Wildfires raging in Siberia during the last week have carried smoke to Southcentral Alaska and the Aleutian Islands, according to the National Weather Service.
Strong winds pushed the smoky air into the region starting in the middle of last week, although Patrick Doll of the weather service said cloud cover began shifting into the area on Sunday, which may make it harder to tell if the air is smoky or just cloudy.
Fires were burning across more than 3.4 million acres of Siberia last week, according to NASA. The region saw heavy wildfires last year, also, and some of the fires this year have reignited from hotspots that did not extinguish fully over the winter. Siberia is also facing record-breaking temperatures this year, reaching 100.4 degrees for the first time, NASA reported.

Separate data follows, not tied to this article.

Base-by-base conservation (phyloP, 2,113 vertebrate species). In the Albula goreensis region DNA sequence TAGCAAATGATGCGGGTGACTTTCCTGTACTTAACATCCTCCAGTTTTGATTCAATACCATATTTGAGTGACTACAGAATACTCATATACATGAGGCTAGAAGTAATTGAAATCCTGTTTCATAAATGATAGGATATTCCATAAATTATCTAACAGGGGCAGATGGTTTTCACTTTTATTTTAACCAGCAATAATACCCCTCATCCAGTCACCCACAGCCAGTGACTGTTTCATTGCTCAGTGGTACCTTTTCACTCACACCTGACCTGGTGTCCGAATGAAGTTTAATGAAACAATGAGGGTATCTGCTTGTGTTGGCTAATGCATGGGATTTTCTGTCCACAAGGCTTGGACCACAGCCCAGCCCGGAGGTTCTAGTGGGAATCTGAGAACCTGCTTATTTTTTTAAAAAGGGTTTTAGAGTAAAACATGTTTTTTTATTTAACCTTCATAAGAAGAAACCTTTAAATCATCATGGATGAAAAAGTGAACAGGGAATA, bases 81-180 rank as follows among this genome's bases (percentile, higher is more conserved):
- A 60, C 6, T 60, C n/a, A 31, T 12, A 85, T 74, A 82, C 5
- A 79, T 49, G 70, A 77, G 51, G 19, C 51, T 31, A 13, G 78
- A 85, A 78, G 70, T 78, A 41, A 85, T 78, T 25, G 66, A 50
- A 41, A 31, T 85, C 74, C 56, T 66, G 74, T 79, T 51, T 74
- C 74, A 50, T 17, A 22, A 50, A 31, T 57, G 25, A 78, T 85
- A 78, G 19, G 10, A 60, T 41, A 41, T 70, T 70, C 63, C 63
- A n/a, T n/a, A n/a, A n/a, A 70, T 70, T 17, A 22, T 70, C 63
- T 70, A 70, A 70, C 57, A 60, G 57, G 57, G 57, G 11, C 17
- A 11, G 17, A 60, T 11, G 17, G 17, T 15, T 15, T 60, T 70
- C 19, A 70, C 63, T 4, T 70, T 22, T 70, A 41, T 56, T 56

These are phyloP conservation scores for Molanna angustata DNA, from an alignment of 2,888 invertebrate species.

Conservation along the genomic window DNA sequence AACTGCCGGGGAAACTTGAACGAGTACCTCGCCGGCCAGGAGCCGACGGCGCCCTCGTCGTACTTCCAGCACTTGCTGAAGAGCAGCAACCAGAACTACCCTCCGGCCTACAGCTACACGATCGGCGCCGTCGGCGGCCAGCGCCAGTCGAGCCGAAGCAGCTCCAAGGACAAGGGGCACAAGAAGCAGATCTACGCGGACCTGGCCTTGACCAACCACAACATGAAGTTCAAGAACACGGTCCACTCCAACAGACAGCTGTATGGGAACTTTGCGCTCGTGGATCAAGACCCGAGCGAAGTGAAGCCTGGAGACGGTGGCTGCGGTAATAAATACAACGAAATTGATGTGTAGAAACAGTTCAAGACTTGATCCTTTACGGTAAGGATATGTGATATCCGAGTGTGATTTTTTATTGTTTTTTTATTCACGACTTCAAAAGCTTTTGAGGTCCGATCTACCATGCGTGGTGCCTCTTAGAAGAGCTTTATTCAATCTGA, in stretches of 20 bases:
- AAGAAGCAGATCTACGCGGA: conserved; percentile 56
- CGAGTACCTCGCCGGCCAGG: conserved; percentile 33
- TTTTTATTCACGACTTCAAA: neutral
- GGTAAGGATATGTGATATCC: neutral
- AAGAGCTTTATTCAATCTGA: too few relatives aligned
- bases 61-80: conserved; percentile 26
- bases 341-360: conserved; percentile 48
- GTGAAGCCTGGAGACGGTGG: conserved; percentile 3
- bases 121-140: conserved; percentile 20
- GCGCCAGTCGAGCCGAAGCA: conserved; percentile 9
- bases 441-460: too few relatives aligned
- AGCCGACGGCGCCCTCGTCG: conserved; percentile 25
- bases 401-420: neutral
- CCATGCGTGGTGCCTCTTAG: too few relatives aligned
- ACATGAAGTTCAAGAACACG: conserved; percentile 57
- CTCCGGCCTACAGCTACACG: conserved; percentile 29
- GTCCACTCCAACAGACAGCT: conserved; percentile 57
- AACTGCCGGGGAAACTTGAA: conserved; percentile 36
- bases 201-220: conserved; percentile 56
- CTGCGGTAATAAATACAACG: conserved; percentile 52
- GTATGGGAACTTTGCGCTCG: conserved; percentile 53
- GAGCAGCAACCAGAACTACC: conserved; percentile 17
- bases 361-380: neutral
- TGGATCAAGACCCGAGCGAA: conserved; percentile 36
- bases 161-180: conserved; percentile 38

Doll said it’s not unusual for smoke to drift into Alaska from other parts of the world and he said that wildfires in Siberia last year carried over some smoke, although Alaska already had hazy skies from wildfires burning within the state.
It’s not possible to tell how much longer skies here could be hazy, Doll said, because it’s dependent on firefighting efforts in Siberia. He said temperatures throughout Southcentral Alaska are expected to cool down throughout the week.
Smoke has been reported in western Oregon and in Canada, also.
[Because of a high volume of comments requiring moderation, we are temporarily disabling comments on many of our articles so editors can focus on the coronavirus crisis and other coverage. We invite you to write a letter to the editor or reach out directly if you’d like to communicate with us about a particular article. Thanks.]